Did droplets high in the atmosphere give birth to the first living cells?
LIFE may have begun not in the sea but in tiny water droplets drifting high in the sky. Thrown up by ocean waves, these droplets could have provided just the conditions needed for complex molecules to form.
This radical theory, proposed by an international team of researchers at the Royal Meteorological Society's millennium conference in Cambridge this week, could explain long-standing mysteries about the origin of life, such as how cells got their membranes and how simple organic molecules became concentrated enough to join together to form large, complex ones.
The theory arose when Adrian Tuck of the National Oceanic and Atmospheric Administration in Boulder, Colorado, noticed the work of Daniel Murphy, also of NOAA. Murphy had discovered that instead of being just seawater, up to half the material in the droplets in today's atmosphere is organic matter.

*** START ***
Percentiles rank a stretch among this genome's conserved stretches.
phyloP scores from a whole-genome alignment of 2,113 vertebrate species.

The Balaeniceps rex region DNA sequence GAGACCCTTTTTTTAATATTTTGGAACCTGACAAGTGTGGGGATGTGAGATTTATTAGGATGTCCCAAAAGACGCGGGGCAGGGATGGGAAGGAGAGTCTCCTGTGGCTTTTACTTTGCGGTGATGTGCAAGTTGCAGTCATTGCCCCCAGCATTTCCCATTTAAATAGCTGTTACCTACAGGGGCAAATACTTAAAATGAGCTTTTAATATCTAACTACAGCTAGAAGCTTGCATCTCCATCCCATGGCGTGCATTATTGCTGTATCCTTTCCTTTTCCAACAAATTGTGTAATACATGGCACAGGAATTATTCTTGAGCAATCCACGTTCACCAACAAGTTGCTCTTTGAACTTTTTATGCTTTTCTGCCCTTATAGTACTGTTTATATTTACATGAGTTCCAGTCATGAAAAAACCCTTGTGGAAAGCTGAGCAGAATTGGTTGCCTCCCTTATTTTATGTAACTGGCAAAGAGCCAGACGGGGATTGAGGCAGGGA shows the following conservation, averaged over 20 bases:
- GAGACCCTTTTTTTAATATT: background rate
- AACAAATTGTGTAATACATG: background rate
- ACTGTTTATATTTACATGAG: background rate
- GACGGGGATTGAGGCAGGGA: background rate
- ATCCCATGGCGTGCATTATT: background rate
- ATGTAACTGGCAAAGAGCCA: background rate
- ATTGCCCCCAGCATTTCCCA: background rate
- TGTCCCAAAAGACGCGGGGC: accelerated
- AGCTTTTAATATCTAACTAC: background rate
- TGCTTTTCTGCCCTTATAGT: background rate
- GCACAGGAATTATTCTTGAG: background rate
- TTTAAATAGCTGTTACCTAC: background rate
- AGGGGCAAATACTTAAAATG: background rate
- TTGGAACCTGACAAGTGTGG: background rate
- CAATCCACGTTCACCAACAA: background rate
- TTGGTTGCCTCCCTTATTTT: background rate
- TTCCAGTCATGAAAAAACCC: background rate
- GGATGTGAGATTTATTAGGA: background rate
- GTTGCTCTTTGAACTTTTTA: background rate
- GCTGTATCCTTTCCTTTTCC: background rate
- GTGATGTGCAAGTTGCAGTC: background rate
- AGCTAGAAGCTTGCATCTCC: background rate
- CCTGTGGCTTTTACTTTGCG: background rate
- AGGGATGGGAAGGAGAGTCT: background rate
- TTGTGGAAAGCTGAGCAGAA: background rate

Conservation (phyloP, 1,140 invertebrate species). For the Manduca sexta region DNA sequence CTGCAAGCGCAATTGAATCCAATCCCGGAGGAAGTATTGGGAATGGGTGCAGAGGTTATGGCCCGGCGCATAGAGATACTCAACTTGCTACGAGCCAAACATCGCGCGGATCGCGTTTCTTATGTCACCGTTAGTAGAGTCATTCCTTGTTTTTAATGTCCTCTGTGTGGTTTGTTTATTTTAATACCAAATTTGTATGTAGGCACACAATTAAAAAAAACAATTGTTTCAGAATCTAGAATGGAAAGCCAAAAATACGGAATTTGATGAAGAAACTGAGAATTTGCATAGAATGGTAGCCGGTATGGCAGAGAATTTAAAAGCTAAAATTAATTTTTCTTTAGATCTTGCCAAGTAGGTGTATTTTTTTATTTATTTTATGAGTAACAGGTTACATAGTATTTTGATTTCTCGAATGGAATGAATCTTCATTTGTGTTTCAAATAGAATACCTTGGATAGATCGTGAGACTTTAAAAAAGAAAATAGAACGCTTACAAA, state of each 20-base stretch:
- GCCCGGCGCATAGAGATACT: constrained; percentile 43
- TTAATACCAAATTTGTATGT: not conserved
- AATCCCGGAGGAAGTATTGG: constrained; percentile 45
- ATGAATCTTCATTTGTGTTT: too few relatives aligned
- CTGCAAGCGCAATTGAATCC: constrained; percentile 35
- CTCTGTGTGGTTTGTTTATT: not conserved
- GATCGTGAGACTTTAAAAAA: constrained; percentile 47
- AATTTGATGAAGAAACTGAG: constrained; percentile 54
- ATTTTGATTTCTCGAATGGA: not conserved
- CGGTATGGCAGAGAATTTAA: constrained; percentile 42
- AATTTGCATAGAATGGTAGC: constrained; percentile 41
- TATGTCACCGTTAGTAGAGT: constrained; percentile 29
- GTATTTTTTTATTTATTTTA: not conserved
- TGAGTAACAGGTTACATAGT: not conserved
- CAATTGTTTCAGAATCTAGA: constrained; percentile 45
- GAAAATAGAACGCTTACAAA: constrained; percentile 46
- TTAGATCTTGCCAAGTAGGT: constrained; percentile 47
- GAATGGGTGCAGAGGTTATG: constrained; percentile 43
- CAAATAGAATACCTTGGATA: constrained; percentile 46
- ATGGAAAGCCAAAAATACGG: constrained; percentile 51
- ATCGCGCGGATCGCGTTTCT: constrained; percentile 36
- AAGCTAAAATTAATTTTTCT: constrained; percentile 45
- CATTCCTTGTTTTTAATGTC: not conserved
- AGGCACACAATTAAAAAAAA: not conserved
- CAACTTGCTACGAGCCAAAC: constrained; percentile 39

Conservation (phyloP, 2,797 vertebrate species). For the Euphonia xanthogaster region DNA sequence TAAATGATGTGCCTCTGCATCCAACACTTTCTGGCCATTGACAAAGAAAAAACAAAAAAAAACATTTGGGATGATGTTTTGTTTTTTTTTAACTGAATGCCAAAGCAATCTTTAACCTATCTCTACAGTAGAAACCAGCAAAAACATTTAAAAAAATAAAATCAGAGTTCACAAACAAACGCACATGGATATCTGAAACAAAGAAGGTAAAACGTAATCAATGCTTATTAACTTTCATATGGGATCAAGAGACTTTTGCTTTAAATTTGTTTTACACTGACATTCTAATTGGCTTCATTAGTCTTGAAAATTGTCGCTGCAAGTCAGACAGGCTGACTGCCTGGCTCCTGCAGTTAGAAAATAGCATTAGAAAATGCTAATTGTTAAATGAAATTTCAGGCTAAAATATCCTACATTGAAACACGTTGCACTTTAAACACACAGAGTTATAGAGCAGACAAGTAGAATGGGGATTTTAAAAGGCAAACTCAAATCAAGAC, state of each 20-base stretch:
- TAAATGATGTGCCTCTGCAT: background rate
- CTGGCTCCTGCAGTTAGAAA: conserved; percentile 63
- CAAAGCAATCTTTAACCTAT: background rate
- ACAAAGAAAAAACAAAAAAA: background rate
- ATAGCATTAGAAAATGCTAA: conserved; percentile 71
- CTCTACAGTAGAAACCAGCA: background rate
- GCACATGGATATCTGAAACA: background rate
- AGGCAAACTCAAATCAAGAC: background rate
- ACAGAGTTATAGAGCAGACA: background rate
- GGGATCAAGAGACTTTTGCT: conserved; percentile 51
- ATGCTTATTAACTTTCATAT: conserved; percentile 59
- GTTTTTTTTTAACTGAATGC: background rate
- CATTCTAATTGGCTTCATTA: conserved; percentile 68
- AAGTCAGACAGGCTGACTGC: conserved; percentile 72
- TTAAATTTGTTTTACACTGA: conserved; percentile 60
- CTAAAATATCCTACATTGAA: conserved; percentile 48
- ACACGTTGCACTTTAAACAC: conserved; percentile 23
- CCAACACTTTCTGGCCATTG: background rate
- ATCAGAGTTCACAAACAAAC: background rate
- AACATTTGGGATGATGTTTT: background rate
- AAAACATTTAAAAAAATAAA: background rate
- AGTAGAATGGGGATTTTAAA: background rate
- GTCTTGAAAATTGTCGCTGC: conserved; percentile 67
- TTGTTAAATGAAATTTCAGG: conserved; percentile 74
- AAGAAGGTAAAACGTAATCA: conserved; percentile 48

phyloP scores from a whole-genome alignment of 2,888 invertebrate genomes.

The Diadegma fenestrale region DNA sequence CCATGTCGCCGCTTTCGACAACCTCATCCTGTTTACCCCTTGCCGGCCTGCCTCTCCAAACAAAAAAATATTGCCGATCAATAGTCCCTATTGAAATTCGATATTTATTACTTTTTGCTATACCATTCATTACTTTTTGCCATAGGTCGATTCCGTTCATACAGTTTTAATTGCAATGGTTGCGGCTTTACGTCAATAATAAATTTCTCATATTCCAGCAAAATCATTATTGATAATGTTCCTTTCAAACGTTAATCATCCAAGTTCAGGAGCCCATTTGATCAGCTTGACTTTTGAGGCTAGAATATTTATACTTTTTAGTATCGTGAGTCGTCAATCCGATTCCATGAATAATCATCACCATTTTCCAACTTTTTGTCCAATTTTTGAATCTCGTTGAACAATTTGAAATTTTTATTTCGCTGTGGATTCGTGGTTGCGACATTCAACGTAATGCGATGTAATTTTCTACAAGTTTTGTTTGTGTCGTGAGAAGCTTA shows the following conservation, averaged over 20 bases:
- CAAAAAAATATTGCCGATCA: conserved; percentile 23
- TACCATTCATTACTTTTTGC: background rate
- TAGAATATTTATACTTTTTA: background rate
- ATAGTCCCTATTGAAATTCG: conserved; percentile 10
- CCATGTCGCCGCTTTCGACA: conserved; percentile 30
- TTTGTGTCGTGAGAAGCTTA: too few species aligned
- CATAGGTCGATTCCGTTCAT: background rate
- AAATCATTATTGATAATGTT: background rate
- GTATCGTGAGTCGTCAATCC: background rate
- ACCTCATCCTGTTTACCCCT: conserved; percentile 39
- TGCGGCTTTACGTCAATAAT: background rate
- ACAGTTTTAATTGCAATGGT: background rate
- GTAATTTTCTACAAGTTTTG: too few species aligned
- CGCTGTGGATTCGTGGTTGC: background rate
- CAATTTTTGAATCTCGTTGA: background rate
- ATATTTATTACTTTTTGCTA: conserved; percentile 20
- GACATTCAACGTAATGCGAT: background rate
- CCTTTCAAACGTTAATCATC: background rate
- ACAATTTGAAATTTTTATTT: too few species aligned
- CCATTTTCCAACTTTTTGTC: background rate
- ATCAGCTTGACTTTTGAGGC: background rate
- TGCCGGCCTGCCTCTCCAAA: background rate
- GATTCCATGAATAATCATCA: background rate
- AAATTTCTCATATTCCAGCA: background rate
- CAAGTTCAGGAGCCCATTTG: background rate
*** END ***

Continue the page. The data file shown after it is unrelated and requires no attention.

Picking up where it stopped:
Tuck and his colleagues Veronica Vaida and Barney Ellison of the University of Colorado realised that the droplets, or aerosol particles, contain so much organic material because they pick up a lipid coating from the film of oily molecules on the surface of the ocean. "They look like protocells, with a layer of organic material on the outside," he says.
While the droplets are floating in the upper atmosphere, they often fuse with other particles, which might contain substances such as iron and nickel derived from meteorites burning up in the atmosphere. "Aerosols in the stratosphere can last up to a year," says Murphy. "They have lots of time to pick up different things."
As the water in the droplets evaporates, the diverse substances within them become concentrated. This, combined with the energy provided by the strong sunlight, encourages chemical reactions. That could explain how the simple organic molecules on the primordial Earth came to form complex chemicals such as DNA and proteins.